The original Mirror's Edge, released in 2008, was the very epitome of a Marmite game. Despite having an inordinate amount of glaring flaws, and not selling particularly well, it still managed to generate a passionate cult following.

It was easy enough to see why: Mirror's Edge dared to be different, basing its gameplay on free-running yet taking a first-person perspective, paired with a gorgeous Scandinavian-influenced art style plus a thoroughly alluring protagonist, Faith.

Can the follow-up, Mirror's Edge Catalyst, eradicate its predecessor's weak points and establish Mirror's Edge as a top franchise?

Catalyst certainly has a good stab. Perhaps the most egregious drawback in the original, its single-path linearity, has been replaced by an open-world you can traverse at your leisure.

And that potentially has the knock-on effect of eliminating another gripe: that the original was far too short. Catalyst is rammed with side-missions and challenges, has an online component which adds plenty of replay value. Although to finish the game you'll only need about 9-hours total. 

What really sets Catalyst apart from other games is how it looks. It's set in the amazing-looking Glass City, which appears far too pristine to actually have any inhabitants, and leaves no doubt that the game's developer, DICE, is based in Stockholm, Sweden. There's the Scandi art-style again, which we rather like. It's perhaps the first must-buy game if you're a Wallpaper subscriber. We jest.

Catalyst also trumps its predecessor by giving you more of a feeling that you're involved in what is going on in Glass City, which is a pretty dystopian place – even though you spend the vast majority of the game on its rooftops.

The story begins with Faith being let out of a juvenile detention facility. The initial cut-scenes will strike a chord with millennials: she is told that she has 14 days to find a job, or she will be locked up again.

Thankfully, her old runner colleagues are there to remove the implant that briefly allows her to see what the "employees" see – a mess of ads and propaganda beamed direct to their visual cortices.


But she soon resumes her old life as a free-runner and general thief-for-hire, hooking back up with mentor Noah, plus various rival runners and associated hackers, as well as crime boss Dogen, to whom she owes money.

Story-wise there are some interesting aspects, but too many of them are touched on and then abandoned. Too much plot establishment takes place at the start of the game, interspersed with a number of pretty trivial, tutorial-like missions, so Mirror's Edge: Catalyst takes an absolute age to get going. And in a relatively short game that throws the balance.

It is worth persevering, though, as there is plenty of satisfaction to be found. Faith has some fantastic moves (which are added to as you level-up), and when you get her flowing along a route pointed out by her red "runner's vision" it can be a great feeling.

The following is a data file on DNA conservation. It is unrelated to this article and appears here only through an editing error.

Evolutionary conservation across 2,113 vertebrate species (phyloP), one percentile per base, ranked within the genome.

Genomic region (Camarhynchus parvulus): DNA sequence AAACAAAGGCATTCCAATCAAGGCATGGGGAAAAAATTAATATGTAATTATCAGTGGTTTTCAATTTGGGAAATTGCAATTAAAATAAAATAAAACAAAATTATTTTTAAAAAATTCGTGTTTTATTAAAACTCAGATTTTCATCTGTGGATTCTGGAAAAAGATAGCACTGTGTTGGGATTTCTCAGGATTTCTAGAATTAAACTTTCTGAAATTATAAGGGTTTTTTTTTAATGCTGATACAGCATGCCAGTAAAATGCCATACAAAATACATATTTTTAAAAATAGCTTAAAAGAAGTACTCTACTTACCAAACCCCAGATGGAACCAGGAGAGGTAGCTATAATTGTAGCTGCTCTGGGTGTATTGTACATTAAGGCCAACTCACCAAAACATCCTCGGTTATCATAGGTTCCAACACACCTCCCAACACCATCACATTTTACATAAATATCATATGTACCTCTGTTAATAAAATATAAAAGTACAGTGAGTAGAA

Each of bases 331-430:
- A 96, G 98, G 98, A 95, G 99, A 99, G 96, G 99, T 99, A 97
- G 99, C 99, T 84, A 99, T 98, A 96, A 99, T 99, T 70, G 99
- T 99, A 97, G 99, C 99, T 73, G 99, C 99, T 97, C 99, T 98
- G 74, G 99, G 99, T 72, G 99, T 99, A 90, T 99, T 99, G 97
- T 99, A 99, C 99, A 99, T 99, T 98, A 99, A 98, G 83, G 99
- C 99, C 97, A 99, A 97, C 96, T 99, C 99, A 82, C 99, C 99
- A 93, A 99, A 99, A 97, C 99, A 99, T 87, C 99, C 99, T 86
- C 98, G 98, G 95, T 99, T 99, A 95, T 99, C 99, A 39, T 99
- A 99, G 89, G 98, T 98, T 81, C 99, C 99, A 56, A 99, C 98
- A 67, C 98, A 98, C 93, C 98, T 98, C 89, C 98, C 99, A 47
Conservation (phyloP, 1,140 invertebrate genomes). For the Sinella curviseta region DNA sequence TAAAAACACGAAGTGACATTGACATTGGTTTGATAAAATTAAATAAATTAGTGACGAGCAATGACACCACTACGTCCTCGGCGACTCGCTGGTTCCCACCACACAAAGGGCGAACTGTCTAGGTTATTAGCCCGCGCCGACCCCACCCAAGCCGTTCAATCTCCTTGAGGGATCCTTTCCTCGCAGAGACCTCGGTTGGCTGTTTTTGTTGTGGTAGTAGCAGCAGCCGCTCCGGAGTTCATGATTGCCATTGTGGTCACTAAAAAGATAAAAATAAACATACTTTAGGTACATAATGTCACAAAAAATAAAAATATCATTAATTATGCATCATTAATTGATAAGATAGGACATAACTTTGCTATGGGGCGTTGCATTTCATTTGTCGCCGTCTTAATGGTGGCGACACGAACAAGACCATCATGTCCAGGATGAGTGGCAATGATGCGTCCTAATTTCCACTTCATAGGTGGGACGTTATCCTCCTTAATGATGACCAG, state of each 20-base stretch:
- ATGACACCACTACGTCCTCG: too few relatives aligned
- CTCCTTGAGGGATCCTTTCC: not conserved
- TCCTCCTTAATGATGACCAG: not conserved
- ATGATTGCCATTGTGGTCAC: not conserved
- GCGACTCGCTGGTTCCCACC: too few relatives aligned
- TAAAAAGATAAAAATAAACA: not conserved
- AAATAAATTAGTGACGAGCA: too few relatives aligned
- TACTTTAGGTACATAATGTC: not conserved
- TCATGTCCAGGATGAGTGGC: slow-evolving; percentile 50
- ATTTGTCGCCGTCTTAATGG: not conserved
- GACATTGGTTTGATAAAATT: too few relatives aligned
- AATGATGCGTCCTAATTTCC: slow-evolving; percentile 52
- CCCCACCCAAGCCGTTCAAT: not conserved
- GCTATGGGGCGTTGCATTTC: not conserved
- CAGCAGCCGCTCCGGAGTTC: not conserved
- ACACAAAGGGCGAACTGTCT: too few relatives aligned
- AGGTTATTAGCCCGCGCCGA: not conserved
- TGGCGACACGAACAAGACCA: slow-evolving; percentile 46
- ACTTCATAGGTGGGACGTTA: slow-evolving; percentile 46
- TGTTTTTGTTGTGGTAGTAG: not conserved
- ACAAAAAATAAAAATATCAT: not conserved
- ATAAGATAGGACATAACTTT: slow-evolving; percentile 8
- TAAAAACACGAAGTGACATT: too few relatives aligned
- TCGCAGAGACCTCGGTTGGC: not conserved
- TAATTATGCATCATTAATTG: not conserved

However, you will encounter moments when what looks like it ought to be a straightforward move turns out not to be (usually, at least, at non-critical moments), which can result in her repeatedly plummeting to her death. Catalyst is heavily checkpointed, so you aren't really penalised for dying. If you're the sort of gamer who thinks you should be penalised when the character you control dies, you'll hate Mirror's Edge: Catalyst.


This time around, there are plenty of story-missions and side-missions of various types – delivering fragile goods, for example, or time-trials which you can design yourself and post to the game along with other challenges. Plus there are control and security chips to collect (which help you gain XP).

But by far the best missions are the Grid Nodes: towers guarded by lasers that you must work out how to climb. They prove that first-person platforming works beautifully, and outshine most of the story missions.

Later in the game, things hot up as Kruger Security starts to target Faith, and her brawling engine comes into play more. But her melee abilities are a mixed bag. If you can get her launching into a chain of attacks by jumping, sliding and mantling into enemies, the action feels quick and responsive. But when she is face-to-face with enemies, proceedings feel oddly ponderous.


Essentially, you must constantly side-step then kick – which is a tad unforgivable for a game in which the protagonist literally runs everywhere, even through closed doors, thanks to a rather excellent forearm-slam move. And even when you die at the hands of K-Sec, you aren't penalised in any meaning way, beyond having to endure a loading screen.

Faith's upgrade path is also unconvincing. You can add abilities and useful items such as a grapple via four categories – movement, combat, gear and skill. But most of the latter two remain locked during the first half of the game, and you're often given new moves in story missions, rather than having to earn them. RPG enthusiasts will feel that she has a rather basic upgrade path.


Mirror's Edge Catalyst has various gripes, then, but they don't entirely detract from Catalyst's enjoyment. Without doubt it is much more fun and, crucially, substantial than the first game.

However, hardcore gamers will note those flaws, and react with revulsion, in much the same way as they did to Mirror's Edge. Its best gameplay is also hidden in side-missions, and its key mechanics, such as the brawling system, are just off.

Which is a bit frustrating, because Catalyst comes close to greatness. It has a truly iconic protagonist, who is a joy to control, some unusual gameplay, and an innate stylishness which puts pretty much all other games to shame.